516
03:36:45.300 --> 03:36:48.870
Erica Woods: Great. We've got to and kill um

517
03:36:50.070 --> 03:37:06.450
Erica Woods: Gosh, I'm so glad Austin, you brought this up because this literally just happened to one of my best friend's parents, but the question is I always worry about my elderly family members accidentally downloading key logger malware. Is that a reasonable thing to worry about.

518
03:37:07.710 --> 03:37:15.360
Erich Kron: Yeah, it still happens. And what will happen is it's generally not key logger like the old key loggers which is everything you type

519
03:37:15.900 --> 03:37:24.090
Erich Kron: But we see I think its stride X and some of the other ones. They're usually focused around banking. So when you go to a banking website.

520
03:37:24.630 --> 03:37:39.930
Erich Kron: It will start recording everything you type in IE username password, all that kind of stuff. Right. And then it sends it back. It is a real threat is a real problem. So, to avoid this a make sure they have really good Endpoint Protection on their computers.

521
03:37:41.220 --> 03:37:45.570
Erich Kron: Believe it or not, Windows defender is not bad, it's actually a halfway decent product.

522
03:37:46.560 --> 03:37:58.230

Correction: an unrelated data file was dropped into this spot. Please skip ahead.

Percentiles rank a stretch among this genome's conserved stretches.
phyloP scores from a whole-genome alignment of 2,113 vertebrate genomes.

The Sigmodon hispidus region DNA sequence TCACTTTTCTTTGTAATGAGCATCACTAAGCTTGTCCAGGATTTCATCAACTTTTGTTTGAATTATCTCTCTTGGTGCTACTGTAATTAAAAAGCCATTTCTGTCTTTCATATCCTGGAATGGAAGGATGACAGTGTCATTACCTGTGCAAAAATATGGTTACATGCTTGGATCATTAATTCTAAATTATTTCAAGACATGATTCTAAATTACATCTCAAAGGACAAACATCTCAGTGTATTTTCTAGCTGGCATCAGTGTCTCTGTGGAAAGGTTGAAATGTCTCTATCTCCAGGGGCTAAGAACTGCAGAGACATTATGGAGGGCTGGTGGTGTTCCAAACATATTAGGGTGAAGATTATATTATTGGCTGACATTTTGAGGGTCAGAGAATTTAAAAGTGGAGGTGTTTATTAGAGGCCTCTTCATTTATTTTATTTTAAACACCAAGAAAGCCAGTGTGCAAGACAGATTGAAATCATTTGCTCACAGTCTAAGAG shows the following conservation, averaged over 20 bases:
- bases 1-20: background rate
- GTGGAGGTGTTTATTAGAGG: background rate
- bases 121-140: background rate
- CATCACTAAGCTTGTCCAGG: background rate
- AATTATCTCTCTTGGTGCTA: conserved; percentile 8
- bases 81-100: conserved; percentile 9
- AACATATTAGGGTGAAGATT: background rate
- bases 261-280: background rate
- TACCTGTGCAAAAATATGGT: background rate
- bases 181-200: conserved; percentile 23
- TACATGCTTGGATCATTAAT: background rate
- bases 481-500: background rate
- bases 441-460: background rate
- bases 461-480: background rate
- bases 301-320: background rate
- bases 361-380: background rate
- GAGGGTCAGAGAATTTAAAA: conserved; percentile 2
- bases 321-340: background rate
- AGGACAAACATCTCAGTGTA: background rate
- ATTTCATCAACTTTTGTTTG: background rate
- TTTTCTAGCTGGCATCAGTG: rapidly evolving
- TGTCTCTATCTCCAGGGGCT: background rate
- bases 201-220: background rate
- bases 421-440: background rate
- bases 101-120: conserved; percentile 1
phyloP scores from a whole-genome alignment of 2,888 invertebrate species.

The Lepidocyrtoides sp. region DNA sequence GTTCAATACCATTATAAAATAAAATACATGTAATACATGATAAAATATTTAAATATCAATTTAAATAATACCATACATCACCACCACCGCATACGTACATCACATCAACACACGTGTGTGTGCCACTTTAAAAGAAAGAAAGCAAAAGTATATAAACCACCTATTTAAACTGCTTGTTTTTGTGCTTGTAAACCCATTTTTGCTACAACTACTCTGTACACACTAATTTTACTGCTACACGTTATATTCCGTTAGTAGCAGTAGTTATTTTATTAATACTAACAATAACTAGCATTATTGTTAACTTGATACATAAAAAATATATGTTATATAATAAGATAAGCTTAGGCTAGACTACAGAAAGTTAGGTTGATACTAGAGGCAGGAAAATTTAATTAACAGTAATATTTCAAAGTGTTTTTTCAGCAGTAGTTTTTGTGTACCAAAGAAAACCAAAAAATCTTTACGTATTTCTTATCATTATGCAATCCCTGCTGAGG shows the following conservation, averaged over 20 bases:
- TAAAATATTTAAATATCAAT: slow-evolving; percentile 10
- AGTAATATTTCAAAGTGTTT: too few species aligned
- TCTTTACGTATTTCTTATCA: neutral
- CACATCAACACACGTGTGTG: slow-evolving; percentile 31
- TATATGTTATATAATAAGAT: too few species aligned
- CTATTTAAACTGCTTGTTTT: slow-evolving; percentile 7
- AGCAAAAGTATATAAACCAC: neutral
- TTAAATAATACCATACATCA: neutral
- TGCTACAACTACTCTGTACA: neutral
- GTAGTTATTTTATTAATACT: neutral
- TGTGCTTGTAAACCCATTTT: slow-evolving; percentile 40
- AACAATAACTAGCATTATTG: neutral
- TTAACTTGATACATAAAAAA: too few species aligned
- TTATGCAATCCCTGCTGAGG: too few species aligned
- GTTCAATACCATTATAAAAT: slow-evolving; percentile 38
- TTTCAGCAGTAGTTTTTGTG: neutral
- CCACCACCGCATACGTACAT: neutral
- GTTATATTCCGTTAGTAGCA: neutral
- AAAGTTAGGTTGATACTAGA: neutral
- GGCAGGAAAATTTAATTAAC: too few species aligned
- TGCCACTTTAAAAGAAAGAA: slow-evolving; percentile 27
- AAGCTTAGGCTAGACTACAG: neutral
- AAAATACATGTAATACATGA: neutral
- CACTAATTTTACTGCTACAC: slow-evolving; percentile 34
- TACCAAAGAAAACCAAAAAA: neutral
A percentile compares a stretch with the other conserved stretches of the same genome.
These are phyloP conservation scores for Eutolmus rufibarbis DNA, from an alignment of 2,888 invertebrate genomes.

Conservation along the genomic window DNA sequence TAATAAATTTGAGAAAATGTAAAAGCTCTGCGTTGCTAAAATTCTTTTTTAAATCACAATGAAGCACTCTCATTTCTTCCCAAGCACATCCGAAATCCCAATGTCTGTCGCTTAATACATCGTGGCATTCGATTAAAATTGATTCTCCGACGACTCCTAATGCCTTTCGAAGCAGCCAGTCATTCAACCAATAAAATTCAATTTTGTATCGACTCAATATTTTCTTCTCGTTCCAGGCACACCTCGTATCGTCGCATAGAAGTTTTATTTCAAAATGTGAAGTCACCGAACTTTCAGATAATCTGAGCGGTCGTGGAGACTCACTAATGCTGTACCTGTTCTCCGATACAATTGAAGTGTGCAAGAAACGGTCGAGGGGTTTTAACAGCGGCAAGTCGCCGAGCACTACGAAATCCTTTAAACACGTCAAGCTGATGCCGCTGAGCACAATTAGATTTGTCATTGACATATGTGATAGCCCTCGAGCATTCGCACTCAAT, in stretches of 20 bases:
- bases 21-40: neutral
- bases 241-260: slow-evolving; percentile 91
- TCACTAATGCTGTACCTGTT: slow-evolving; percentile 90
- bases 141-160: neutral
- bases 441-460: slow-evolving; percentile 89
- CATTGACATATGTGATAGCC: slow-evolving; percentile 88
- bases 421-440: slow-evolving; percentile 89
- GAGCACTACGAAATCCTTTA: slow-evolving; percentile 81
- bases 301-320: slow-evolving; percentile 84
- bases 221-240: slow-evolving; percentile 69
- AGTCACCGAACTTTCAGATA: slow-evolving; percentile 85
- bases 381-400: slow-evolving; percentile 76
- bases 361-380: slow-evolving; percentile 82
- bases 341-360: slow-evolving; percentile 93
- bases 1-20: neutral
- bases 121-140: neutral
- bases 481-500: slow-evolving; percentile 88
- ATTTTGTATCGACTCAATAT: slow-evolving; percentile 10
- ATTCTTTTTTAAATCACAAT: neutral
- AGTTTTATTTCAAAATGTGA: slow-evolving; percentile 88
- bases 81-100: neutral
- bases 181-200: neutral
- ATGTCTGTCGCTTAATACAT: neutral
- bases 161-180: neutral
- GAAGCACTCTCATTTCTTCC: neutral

Erich Kron: And I hate myself for saying that. But it's free. It comes with things. It's actually pretty darn good. There's also. So, folks, has some decent stuff out there that's free. You can you can set these things up on there.

523
03:37:59.430 --> 03:38:08.580
Erich Kron: We actually have a home course and a family version we put out a bunch of stuff it with coven 19 and see if I can get you a link on this too.

524
03:38:09.450 --> 03:38:28.680
Erich Kron: But it's training for people that are you know kids to to elderly to help them avoid that, too. And I find it interesting up in my, my mother and father in law cannot be any more different. Okay. My mother in law. She's the one that downloads every possible iteration of

525
03:38:29.700 --> 03:38:36.000
Erich Kron: You know may Zhang or whatever, whenever she sees it. My father in law. On the other hand, is the guy that

526
03:38:36.570 --> 03:38:43.530
Erich Kron: Wants to turn off the computer every single night because he's afraid if he leaves it connected to the internet. It's definitely going to get hacked by the Russians.

527
03:38:43.800 --> 03:38:48.690
Erich Kron: They live in the same household. It is a crazy relationship. I do a lot of tech support for them.

528
03:38:49.410 --> 03:38:53.910
Erich Kron: But I do find all kinds of malware on their machines from my mother in law downloading these things.

529
03:38:54.600 --> 03:39:10.140
Erich Kron: So it's important to teach them as much as you can, but it is a real threat. Your Endpoint Protection is probably going to be some of your better protection against that occasionally, you may want to run some anti malware software on their on their machine for them.

530
03:39:11.730 --> 03:39:24.570
Erica Woods: Great, thank you. So next question from Stan for multifactor authentic to cation, which methods are the most or least secure text email.

531
03:39:25.650 --> 03:39:26.700
Erica Woods: App, etc.

532
03:39:27.210 --> 03:39:30.870